Questions to ask your lawyer.

 

What is your overall experience and your experience with cases like mine?

It's important to know how long a lawyer has practiced and whether he or she has handled similar cases. Lawyers, like doctors, tend to concentrate in certain specialties. You want to satisfy yourself that your lawyer is familiar with this area of the law and has had significant experience handling similar cases. You would no more want to hire a lawyer who doesn't handle similar cases than you would want your podiatrist to clear your blocked artery.

 

What are the potential results of my case?

It's important to set your expectations appropriately as early in the process as possible. If there is a chance you could lose your case, you should be aware of that possibility. You want as few surprises as possible. Be wary of any lawyer who guarantees victory or who talks only of the successful outcomes.

 

Do I have any other means to resolve this matter?

Understanding all your options is important. The best lawyers will recommend other options if those options are best for you, including those that don't involve hiring a lawyer. For example, if a simple do-it-yourself remedy exists, such as for collecting an overdue debt or back child support, a good lawyer will recommend that option to you. The worst lawyers care only for generating fees and will generally present their services as the only option.

 

How long does this type of matter take to resolve?

This is another important question that helps you set your expectations. Legal matters frequently take far longer than the average layperson realizes. If this matter will take longer than think it will, you want to know it ahead of time.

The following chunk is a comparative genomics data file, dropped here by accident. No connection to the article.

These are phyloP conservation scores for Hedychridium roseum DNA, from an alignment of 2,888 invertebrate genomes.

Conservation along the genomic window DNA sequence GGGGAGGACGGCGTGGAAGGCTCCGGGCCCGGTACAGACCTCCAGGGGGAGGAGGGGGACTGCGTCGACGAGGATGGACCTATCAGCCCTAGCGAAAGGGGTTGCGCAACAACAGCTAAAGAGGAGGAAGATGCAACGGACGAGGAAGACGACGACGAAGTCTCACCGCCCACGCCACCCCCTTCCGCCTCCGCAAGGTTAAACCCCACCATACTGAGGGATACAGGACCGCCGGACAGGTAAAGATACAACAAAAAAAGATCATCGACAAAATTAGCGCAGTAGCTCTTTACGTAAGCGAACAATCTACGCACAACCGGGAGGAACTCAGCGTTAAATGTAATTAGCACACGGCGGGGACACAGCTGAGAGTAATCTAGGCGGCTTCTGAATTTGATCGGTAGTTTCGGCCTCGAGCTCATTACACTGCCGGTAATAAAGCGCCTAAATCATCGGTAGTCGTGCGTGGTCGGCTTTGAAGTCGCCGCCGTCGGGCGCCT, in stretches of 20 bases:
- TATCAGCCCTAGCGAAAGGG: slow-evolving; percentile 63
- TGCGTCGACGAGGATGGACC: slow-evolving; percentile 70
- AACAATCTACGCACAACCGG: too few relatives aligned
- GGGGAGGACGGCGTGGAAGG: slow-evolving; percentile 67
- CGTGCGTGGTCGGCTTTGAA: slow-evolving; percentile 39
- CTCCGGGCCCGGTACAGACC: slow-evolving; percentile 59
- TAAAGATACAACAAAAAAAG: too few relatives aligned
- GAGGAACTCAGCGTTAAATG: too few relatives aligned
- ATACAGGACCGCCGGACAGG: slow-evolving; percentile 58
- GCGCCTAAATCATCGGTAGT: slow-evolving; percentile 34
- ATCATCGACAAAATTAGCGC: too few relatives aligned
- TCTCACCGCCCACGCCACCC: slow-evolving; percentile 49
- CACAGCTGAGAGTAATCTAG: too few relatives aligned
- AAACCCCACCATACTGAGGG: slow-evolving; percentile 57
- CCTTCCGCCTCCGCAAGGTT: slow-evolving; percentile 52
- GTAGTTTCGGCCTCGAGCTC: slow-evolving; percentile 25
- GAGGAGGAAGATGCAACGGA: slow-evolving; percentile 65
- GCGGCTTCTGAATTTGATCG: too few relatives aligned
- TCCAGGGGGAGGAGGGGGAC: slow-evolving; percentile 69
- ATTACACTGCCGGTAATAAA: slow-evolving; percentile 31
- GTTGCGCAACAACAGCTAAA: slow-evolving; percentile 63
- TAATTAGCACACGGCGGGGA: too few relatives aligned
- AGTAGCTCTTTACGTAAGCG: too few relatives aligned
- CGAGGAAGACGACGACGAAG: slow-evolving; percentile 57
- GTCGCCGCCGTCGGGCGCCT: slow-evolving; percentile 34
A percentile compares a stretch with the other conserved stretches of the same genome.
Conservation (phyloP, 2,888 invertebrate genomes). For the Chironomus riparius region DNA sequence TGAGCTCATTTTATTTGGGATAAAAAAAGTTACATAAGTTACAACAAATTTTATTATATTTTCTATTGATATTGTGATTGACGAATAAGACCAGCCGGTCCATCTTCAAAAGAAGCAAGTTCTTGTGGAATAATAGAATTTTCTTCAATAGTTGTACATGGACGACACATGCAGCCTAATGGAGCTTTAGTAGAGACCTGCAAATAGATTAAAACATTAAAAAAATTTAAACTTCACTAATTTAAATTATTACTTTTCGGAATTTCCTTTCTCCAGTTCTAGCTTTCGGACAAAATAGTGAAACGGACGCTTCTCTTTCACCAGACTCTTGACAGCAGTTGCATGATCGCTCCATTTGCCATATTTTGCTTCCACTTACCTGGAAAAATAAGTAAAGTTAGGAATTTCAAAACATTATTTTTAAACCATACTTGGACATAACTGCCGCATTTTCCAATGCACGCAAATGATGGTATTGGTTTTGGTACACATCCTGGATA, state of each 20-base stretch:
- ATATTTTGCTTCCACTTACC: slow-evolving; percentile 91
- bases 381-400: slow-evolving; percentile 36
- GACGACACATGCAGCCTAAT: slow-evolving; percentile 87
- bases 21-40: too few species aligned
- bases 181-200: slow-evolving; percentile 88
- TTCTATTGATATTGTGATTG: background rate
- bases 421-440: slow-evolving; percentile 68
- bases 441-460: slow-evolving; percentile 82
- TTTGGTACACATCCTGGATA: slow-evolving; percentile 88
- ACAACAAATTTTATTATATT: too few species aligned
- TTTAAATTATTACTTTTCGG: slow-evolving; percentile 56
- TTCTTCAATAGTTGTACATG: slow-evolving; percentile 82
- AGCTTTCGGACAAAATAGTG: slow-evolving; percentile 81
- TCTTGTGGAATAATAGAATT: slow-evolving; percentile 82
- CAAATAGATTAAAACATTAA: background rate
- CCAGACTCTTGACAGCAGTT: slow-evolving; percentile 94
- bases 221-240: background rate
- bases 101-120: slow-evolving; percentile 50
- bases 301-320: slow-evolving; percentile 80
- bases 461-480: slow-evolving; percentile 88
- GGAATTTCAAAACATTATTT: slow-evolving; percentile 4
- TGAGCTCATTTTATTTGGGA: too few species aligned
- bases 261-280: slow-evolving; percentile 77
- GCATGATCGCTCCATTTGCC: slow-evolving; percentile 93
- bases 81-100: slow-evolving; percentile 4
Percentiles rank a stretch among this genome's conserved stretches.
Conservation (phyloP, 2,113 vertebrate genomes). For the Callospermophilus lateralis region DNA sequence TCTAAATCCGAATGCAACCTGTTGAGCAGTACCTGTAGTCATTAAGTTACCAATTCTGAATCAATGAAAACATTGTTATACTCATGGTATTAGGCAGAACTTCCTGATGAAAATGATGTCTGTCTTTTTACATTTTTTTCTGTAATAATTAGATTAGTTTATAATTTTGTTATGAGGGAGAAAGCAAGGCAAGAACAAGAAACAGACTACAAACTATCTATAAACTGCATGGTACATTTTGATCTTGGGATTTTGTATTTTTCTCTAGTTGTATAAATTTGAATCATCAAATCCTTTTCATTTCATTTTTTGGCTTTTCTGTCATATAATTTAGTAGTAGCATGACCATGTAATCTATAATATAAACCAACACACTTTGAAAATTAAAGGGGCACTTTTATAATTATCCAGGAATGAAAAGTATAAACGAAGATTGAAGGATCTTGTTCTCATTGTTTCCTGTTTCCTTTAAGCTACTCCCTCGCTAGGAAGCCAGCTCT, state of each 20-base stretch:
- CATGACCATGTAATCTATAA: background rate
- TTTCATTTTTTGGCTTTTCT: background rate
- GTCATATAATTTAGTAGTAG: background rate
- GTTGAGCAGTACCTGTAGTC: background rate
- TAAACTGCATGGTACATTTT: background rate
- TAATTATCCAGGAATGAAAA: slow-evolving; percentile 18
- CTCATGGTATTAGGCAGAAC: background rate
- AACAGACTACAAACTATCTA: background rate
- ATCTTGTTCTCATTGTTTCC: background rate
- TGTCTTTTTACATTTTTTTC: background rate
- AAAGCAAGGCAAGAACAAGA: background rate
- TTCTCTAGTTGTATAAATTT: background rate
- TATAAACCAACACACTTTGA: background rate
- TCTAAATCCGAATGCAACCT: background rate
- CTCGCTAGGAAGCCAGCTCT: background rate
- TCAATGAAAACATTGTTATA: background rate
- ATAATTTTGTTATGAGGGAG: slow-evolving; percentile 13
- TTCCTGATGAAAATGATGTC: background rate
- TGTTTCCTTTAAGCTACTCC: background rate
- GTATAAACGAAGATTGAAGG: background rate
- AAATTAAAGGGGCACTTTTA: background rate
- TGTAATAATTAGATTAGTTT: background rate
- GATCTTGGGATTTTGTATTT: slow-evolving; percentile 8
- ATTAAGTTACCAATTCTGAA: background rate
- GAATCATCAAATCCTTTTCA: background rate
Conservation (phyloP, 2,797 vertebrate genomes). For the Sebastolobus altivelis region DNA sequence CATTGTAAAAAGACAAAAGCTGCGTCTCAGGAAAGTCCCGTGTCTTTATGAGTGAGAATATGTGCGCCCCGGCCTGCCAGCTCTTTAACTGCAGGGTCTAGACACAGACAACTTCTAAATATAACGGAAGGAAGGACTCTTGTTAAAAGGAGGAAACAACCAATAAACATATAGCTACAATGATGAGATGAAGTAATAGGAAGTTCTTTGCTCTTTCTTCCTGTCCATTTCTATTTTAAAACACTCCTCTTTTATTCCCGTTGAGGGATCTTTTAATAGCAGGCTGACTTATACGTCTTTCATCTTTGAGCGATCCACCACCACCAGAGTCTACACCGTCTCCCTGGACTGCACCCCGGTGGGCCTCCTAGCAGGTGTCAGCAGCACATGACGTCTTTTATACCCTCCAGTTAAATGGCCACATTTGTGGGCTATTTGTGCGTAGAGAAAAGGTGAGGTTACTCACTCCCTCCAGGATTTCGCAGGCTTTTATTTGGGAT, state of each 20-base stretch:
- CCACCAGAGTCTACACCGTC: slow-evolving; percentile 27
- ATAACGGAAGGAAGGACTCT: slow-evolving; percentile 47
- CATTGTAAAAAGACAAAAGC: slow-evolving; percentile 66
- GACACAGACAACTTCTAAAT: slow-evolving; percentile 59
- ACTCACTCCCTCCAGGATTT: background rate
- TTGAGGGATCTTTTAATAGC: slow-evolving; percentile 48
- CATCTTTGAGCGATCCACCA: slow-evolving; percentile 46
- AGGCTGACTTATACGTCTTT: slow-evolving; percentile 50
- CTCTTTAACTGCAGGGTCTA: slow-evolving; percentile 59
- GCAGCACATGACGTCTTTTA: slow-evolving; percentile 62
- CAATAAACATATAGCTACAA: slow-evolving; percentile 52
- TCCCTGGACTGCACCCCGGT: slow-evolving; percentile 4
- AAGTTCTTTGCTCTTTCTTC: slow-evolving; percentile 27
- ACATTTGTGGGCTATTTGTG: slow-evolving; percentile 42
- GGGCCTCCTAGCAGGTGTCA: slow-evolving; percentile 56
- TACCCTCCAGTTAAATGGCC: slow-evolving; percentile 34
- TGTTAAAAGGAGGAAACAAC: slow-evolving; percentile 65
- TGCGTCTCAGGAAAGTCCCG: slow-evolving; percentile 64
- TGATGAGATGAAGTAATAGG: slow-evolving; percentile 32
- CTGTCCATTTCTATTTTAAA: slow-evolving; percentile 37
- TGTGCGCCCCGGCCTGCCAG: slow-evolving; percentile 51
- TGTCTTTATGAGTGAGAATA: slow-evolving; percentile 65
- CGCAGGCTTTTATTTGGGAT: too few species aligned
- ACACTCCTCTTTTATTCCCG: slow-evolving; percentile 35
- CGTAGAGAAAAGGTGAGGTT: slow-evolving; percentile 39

What are your rates and billing procedures?

Understanding what and how you are to be charged is obviously important. Billing procedures and rates are a common point of disagreement between lawyers and clients. The more you know ahead of time, the better off you'll be. Again, this is another one of those questions designed to eliminate disagreements later on. You'll want to know, for example, whether your lawyer will bill you monthly or only after all services are rendered.

 

What do you estimate the total bill, with fees and expenses, will be?

In many cases, a lawyer cannot give you an exact estimate because the fees depend upon the time involved, which cannot be determined exactly until the services are performed. Every lawyer, however, should be able at least to give you a ballpark estimate. If your fee arrangement is be hourly, you should also ask your lawyer to notify you when he or she realizes that the estimate is likely to be exceeded.

 

Could I have less–experienced staff handle some of my case to lower my costs?

The best lawyers don't need to be asked this question because they should be trying to keep costs down wherever possible. You should still ask this question, however, at least to let your lawyer know that you're aware that he or she can reduce costs by using lower-cost staff.

 

Are all our conversations completely confidential?

Lawyers are duty-bound to keep conversations with their clients confidential. This can still be an important question, however, because there are issues around when the attorney-client relationship begins. You should discuss with the lawyer if there are any situations when the confidentiality doesn't apply. For example, if you meet with a lawyer, but don't retain his or her services, were the conversations confidential?

 


This IS NOT intended to be legal advice or in any way replace the advice and judgment of a licensed lawyer. Every case and situation is unique and only a licensed lawyer can offer legal advice which is appropriate for your situation